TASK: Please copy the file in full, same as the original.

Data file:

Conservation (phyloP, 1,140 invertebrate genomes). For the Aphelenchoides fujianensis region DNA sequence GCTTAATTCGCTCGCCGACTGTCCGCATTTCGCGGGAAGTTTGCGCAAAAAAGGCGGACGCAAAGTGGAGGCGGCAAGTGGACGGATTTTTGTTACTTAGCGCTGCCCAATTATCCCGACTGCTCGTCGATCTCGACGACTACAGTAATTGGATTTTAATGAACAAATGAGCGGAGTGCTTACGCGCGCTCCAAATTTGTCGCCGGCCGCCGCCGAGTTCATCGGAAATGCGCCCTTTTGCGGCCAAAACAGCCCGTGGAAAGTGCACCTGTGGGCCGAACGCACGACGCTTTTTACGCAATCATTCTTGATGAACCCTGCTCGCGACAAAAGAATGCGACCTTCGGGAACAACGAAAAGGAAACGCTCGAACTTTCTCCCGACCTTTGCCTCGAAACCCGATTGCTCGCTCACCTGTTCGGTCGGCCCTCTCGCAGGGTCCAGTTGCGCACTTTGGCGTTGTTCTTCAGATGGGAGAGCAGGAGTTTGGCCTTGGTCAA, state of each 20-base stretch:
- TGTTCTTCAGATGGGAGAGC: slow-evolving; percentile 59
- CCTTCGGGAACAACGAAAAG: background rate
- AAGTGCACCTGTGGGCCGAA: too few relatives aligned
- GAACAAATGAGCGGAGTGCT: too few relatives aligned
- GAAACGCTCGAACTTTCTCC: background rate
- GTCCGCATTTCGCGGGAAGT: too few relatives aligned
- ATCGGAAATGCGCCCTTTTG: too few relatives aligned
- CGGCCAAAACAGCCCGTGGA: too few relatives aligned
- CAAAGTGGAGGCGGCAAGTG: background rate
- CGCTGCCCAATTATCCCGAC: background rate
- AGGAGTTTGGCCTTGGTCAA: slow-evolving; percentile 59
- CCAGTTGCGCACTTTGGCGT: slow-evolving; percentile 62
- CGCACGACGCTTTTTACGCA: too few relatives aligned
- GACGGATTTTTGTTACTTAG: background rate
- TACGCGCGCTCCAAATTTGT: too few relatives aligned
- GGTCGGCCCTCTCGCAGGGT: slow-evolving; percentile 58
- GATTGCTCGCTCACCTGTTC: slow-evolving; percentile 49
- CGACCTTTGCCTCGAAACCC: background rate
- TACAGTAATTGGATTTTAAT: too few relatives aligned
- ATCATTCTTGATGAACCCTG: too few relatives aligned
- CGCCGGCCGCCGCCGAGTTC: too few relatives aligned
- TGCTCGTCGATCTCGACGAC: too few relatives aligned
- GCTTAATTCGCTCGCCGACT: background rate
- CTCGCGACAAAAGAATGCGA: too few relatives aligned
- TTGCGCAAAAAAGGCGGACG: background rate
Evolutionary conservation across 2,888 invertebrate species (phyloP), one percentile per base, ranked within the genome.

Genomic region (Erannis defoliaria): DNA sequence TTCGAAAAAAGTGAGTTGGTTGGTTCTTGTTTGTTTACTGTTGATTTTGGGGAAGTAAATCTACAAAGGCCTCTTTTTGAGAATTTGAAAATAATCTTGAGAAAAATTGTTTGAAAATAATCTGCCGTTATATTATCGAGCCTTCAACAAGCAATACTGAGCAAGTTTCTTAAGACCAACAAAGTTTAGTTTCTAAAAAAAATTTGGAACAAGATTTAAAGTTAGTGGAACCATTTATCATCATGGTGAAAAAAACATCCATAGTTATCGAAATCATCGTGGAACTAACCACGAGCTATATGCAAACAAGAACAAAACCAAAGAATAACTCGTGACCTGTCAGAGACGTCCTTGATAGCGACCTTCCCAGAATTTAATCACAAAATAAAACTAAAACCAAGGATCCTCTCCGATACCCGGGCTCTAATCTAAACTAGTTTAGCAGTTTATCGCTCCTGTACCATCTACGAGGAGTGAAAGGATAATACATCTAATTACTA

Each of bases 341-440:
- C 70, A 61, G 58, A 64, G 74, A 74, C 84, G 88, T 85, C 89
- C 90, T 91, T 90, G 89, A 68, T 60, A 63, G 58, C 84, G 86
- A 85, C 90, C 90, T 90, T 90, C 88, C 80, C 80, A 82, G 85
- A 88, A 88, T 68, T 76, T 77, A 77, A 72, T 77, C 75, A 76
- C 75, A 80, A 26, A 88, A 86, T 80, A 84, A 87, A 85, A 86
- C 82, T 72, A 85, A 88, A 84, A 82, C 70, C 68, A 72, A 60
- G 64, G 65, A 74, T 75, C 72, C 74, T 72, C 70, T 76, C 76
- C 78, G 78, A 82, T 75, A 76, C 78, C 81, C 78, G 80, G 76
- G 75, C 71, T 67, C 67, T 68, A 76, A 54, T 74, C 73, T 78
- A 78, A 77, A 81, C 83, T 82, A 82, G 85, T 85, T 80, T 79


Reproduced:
Conservation (phyloP, 1,140 invertebrate genomes). For the Aphelenchoides fujianensis region DNA sequence GCTTAATTCGCTCGCCGACTGTCCGCATTTCGCGGGAAGTTTGCGCAAAAAAGGCGGACGCAAAGTGGAGGCGGCAAGTGGACGGATTTTTGTTACTTAGCGCTGCCCAATTATCCCGACTGCTCGTCGATCTCGACGACTACAGTAATTGGATTTTAATGAACAAATGAGCGGAGTGCTTACGCGCGCTCCAAATTTGTCGCCGGCCGCCGCCGAGTTCATCGGAAATGCGCCCTTTTGCGGCCAAAACAGCCCGTGGAAAGTGCACCTGTGGGCCGAACGCACGACGCTTTTTACGCAATCATTCTTGATGAACCCTGCTCGCGACAAAAGAATGCGACCTTCGGGAACAACGAAAAGGAAACGCTCGAACTTTCTCCCGACCTTTGCCTCGAAACCCGATTGCTCGCTCACCTGTTCGGTCGGCCCTCTCGCAGGGTCCAGTTGCGCACTTTGGCGTTGTTCTTCAGATGGGAGAGCAGGAGTTTGGCCTTGGTCAA, state of each 20-base stretch:
- TGTTCTTCAGATGGGAGAGC: slow-evolving; percentile 59
- CCTTCGGGAACAACGAAAAG: background rate
- AAGTGCACCTGTGGGCCGAA: too few relatives aligned
- GAACAAATGAGCGGAGTGCT: too few relatives aligned
- GAAACGCTCGAACTTTCTCC: background rate
- GTCCGCATTTCGCGGGAAGT: too few relatives aligned
- ATCGGAAATGCGCCCTTTTG: too few relatives aligned
- CGGCCAAAACAGCCCGTGGA: too few relatives aligned
- CAAAGTGGAGGCGGCAAGTG: background rate
- CGCTGCCCAATTATCCCGAC: background rate
- AGGAGTTTGGCCTTGGTCAA: slow-evolving; percentile 59
- CCAGTTGCGCACTTTGGCGT: slow-evolving; percentile 62
- CGCACGACGCTTTTTACGCA: too few relatives aligned
- GACGGATTTTTGTTACTTAG: background rate
- TACGCGCGCTCCAAATTTGT: too few relatives aligned
- GGTCGGCCCTCTCGCAGGGT: slow-evolving; percentile 58
- GATTGCTCGCTCACCTGTTC: slow-evolving; percentile 49
- CGACCTTTGCCTCGAAACCC: background rate
- TACAGTAATTGGATTTTAAT: too few relatives aligned
- ATCATTCTTGATGAACCCTG: too few relatives aligned
- CGCCGGCCGCCGCCGAGTTC: too few relatives aligned
- TGCTCGTCGATCTCGACGAC: too few relatives aligned
- GCTTAATTCGCTCGCCGACT: background rate
- CTCGCGACAAAAGAATGCGA: too few relatives aligned
- TTGCGCAAAAAAGGCGGACG: background rate
Evolutionary conservation across 2,888 invertebrate species (phyloP), one percentile per base, ranked within the genome.

Genomic region (Erannis defoliaria): DNA sequence TTCGAAAAAAGTGAGTTGGTTGGTTCTTGTTTGTTTACTGTTGATTTTGGGGAAGTAAATCTACAAAGGCCTCTTTTTGAGAATTTGAAAATAATCTTGAGAAAAATTGTTTGAAAATAATCTGCCGTTATATTATCGAGCCTTCAACAAGCAATACTGAGCAAGTTTCTTAAGACCAACAAAGTTTAGTTTCTAAAAAAAATTTGGAACAAGATTTAAAGTTAGTGGAACCATTTATCATCATGGTGAAAAAAACATCCATAGTTATCGAAATCATCGTGGAACTAACCACGAGCTATATGCAAACAAGAACAAAACCAAAGAATAACTCGTGACCTGTCAGAGACGTCCTTGATAGCGACCTTCCCAGAATTTAATCACAAAATAAAACTAAAACCAAGGATCCTCTCCGATACCCGGGCTCTAATCTAAACTAGTTTAGCAGTTTATCGCTCCTGTACCATCTACGAGGAGTGAAAGGATAATACATCTAATTACTA

Each of bases 341-440:
- C 70, A 61, G 58, A 64, G 74, A 74, C 84, G 88, T 85, C 89
- C 90, T 91, T 90, G 89, A 68, T 60, A 63, G 58, C 84, G 86
- A 85, C 90, C 90, T 90, T 90, C 88, C 80, C 80, A 82, G 85
- A 88, A 88, T 68, T 76, T 77, A 77, A 72, T 77, C 75, A 76
- C 75, A 80, A 26, A 88, A 86, T 80, A 84, A 87, A 85, A 86
- C 82, T 72, A 85, A 88, A 84, A 82, C 70, C 68, A 72, A 60
- G 64, G 65, A 74, T 75, C 72, C 74, T 72, C 70, T 76, C 76
- C 78, G 78, A 82, T 75, A 76, C 78, C 81, C 78, G 80, G 76
- G 75, C 71, T 67, C 67, T 68, A 76, A 54, T 74, C 73, T 78
- A 78, A 77, A 81, C 83, T 82, A 82, G 85, T 85, T 80, T 79